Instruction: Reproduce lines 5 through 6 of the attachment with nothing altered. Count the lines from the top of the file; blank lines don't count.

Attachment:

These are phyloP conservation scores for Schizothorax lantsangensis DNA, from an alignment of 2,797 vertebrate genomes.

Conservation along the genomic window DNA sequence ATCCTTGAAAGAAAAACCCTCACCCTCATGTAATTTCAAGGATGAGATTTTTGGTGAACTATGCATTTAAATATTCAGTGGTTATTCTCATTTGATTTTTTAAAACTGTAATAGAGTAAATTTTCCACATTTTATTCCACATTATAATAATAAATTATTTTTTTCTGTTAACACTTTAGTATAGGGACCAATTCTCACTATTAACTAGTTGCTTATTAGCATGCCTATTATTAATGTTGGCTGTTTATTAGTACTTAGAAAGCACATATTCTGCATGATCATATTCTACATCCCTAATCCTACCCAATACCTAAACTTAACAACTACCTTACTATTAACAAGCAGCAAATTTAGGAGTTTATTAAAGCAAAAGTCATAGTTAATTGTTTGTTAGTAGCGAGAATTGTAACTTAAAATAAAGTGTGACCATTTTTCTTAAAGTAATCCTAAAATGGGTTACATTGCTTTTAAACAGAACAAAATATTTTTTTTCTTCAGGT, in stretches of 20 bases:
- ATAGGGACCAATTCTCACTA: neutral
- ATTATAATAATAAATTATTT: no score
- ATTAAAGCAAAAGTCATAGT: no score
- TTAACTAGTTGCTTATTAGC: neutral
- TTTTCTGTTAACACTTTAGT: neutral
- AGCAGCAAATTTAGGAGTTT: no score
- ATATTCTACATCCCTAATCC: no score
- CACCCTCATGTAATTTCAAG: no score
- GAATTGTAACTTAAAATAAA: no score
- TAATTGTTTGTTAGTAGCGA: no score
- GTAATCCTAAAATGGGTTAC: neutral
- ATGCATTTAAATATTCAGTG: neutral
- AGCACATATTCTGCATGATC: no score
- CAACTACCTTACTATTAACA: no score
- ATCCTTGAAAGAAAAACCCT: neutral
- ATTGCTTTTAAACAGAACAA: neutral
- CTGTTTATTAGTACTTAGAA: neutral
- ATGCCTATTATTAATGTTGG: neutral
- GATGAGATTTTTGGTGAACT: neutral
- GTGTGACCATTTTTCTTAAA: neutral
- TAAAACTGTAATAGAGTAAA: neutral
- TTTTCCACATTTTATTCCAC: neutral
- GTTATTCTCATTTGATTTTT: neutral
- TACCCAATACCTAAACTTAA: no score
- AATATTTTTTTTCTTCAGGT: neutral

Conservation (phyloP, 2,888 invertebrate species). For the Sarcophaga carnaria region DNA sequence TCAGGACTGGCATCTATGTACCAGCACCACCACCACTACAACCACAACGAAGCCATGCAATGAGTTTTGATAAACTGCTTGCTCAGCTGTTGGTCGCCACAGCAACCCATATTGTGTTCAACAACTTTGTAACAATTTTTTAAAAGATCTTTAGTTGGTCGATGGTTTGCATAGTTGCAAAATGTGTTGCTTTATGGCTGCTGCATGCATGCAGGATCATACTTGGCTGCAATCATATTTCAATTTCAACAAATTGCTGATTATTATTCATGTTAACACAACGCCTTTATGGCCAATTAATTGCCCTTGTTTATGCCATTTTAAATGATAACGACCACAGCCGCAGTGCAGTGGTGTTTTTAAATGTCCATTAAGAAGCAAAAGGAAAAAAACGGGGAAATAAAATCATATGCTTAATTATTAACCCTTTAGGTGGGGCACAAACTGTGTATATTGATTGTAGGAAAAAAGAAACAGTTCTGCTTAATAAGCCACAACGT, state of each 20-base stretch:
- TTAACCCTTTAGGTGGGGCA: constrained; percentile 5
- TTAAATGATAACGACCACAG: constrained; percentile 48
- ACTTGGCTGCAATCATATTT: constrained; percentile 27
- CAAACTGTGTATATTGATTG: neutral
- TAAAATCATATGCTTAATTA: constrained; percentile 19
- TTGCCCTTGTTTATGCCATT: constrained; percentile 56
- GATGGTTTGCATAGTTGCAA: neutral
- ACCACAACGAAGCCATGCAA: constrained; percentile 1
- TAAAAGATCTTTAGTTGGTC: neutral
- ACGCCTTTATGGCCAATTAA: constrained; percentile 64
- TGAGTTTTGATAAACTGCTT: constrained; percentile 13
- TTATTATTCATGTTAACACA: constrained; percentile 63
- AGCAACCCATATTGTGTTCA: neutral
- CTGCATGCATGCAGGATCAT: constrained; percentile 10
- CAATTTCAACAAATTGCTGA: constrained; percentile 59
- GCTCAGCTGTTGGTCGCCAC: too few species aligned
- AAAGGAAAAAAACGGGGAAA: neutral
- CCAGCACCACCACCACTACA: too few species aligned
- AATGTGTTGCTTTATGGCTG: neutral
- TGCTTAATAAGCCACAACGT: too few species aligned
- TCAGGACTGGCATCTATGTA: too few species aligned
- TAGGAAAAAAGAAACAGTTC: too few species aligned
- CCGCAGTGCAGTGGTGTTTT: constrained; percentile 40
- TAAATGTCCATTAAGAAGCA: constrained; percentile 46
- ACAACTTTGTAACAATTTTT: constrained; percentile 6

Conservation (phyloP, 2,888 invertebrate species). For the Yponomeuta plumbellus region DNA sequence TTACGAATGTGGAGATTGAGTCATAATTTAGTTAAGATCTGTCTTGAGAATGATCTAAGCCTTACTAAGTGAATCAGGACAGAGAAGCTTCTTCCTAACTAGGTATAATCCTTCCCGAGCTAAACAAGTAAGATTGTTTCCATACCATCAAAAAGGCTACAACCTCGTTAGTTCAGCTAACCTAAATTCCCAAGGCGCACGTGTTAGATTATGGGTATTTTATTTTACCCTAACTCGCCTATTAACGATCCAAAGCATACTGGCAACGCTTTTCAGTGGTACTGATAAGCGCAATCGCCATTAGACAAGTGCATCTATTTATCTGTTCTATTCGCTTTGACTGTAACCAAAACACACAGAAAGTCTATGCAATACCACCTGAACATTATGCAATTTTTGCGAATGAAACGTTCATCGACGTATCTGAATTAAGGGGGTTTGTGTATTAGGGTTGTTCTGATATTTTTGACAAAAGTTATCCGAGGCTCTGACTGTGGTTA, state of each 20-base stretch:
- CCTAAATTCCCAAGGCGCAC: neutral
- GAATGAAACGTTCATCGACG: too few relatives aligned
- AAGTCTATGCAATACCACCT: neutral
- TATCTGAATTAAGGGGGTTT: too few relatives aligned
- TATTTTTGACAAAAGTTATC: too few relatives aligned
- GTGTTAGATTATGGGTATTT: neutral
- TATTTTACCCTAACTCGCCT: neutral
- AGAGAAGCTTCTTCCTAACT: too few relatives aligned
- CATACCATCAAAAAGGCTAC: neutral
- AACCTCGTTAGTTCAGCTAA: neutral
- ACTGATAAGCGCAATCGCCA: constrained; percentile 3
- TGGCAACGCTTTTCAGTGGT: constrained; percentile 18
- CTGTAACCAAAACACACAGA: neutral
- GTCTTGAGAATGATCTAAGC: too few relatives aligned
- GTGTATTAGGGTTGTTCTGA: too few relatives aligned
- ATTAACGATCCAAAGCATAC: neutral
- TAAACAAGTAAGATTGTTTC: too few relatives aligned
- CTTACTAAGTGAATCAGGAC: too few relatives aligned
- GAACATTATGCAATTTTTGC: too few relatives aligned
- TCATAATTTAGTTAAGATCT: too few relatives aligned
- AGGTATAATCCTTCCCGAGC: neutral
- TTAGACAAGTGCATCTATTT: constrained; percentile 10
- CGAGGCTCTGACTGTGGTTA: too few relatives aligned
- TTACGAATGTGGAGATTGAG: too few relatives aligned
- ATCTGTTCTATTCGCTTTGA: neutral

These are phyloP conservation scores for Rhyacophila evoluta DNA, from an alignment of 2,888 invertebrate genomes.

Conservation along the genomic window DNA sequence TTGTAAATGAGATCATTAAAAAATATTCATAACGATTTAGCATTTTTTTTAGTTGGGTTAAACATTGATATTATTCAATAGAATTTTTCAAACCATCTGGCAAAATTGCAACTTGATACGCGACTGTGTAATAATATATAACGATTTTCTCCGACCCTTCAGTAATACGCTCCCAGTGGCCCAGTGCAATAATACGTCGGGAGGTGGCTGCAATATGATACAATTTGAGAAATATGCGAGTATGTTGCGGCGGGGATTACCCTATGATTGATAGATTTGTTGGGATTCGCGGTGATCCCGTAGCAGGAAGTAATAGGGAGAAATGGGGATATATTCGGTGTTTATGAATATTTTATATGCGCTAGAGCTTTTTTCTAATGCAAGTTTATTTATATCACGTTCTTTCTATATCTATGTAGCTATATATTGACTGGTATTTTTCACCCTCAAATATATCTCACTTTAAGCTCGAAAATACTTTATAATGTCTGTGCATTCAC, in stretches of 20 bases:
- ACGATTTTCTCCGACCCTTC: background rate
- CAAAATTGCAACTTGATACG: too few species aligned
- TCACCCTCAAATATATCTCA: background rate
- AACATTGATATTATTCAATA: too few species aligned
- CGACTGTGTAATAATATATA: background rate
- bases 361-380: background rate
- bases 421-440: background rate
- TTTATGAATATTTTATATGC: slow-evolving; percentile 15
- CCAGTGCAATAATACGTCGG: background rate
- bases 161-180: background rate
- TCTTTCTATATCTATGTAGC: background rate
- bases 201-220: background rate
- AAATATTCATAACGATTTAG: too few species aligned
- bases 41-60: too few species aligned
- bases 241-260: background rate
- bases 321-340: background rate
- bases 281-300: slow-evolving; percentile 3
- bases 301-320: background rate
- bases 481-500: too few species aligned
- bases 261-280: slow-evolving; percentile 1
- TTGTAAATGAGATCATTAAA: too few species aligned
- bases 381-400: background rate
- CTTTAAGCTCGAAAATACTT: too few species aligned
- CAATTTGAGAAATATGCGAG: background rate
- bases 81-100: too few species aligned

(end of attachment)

- ATTAAAGCAAAAGTCATAGT: no score
- TTAACTAGTTGCTTATTAGC: neutral